Administration of oxygen
Oxygen (O2) is administered as a corrective treatment for conditions
resulting in hypoxia (low level of oxygen in the blood).
Oxygen is classed as a medication and must be prescribed by a doctor and administered correctly to prevent over- or under-oxygenation.
Remember oxygen is NOT flammable, but it does aid combustion.
Patients and visitors should therefore be educated about the increased risk of fire and the precautions necessary to reduce this risk when supplementary oxygen is in use (see ‘General considerations’ below).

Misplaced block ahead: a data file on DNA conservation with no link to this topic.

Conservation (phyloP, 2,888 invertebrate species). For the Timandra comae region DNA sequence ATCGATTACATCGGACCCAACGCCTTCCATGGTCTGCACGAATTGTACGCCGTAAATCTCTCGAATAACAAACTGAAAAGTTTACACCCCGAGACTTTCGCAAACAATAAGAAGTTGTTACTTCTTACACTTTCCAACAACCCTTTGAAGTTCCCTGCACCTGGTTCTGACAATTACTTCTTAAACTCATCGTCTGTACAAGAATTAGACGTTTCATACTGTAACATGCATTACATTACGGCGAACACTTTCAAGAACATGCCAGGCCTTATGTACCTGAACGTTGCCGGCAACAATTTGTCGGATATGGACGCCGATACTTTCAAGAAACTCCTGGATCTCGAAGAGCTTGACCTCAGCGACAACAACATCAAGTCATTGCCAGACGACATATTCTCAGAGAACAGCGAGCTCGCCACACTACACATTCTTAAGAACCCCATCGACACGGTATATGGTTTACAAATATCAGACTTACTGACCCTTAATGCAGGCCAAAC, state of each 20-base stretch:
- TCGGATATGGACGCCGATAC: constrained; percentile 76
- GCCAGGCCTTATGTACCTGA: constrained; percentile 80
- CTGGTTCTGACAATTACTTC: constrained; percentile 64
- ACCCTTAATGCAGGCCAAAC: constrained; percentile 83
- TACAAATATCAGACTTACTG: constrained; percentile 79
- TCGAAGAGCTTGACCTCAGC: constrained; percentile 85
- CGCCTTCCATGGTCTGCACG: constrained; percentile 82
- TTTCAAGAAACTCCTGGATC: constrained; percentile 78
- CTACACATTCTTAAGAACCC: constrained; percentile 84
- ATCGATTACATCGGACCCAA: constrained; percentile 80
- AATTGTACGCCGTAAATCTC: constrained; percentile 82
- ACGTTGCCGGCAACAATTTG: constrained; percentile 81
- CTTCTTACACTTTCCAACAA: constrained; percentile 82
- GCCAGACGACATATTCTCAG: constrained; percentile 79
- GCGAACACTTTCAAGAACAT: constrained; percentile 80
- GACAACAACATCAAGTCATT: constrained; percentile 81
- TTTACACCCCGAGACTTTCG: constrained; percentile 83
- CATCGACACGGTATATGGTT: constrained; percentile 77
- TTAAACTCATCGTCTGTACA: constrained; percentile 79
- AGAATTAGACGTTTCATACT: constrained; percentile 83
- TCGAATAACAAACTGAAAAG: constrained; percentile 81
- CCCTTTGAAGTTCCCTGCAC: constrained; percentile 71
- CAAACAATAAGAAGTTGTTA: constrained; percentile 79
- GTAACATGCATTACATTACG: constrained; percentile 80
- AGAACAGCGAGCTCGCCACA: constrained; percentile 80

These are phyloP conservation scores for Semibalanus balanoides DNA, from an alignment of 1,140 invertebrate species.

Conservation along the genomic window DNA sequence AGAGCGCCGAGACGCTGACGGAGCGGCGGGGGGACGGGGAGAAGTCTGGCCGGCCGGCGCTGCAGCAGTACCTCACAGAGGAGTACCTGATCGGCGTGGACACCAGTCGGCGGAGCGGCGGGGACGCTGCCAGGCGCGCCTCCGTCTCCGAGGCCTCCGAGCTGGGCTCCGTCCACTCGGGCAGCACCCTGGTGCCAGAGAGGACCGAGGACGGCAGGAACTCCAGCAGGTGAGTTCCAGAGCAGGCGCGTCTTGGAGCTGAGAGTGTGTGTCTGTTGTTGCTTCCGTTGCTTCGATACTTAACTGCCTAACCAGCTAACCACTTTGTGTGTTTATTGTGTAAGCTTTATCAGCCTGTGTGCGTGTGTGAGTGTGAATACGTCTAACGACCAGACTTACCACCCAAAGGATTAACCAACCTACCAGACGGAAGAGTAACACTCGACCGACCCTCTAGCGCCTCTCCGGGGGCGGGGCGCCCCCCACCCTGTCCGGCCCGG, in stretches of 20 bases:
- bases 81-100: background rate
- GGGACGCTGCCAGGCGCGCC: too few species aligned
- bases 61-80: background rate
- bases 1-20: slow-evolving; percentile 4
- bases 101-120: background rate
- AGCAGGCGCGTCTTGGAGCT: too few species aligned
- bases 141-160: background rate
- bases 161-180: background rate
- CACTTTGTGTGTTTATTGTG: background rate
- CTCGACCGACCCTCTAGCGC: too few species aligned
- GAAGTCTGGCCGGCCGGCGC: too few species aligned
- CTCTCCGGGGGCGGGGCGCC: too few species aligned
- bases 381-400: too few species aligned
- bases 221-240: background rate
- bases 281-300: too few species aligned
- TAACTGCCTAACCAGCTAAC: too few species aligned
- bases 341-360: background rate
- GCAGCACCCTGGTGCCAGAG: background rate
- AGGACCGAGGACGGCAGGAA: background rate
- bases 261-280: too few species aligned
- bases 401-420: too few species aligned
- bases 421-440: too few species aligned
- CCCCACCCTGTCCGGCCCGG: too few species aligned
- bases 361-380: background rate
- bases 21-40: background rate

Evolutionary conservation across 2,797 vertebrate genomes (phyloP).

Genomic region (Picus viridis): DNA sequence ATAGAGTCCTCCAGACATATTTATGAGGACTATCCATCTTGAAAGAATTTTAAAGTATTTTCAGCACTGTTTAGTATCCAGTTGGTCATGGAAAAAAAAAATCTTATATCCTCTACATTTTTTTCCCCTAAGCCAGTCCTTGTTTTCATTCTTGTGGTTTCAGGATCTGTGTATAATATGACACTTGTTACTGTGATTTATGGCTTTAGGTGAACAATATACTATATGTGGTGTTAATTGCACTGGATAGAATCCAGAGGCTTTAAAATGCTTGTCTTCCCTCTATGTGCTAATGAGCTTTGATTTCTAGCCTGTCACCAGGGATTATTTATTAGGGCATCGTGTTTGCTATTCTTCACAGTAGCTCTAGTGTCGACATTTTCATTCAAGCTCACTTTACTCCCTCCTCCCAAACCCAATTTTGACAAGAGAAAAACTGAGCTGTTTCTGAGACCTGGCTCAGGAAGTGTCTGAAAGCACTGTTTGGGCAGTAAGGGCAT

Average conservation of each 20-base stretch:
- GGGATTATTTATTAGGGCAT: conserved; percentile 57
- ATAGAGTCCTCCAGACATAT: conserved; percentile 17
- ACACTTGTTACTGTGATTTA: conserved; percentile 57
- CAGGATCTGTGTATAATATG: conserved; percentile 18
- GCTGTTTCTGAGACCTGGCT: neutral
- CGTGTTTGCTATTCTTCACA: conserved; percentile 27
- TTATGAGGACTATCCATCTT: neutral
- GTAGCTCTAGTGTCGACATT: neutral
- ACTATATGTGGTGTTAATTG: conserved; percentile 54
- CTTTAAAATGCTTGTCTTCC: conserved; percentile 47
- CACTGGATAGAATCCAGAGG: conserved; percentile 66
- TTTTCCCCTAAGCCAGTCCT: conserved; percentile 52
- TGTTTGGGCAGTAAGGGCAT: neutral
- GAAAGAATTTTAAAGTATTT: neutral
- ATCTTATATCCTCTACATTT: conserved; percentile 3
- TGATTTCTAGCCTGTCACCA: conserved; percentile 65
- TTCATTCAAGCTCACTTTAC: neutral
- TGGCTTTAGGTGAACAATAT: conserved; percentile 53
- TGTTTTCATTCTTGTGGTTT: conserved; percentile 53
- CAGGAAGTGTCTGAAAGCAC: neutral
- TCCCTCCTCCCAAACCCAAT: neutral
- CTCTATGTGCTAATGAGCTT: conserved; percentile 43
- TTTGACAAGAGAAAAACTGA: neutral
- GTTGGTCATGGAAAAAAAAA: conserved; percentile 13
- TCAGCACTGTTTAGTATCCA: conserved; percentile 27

Oxygen must only be administered at the rate and percentage prescribed, as over-oxygenation can be dangerous for some individuals, particularly those with chronic lung disease who are retaining carbon dioxide, and infants, where there is also a risk of retinopathy.
The equipment required consists of a mask or nasal cannula that enables the administration of the prescribed dose (percentage); connection tubing; flow meter; wall or cylinder oxygen supply (oxygen cylinders are black with a white collar); and a humidifier with sterile water if required.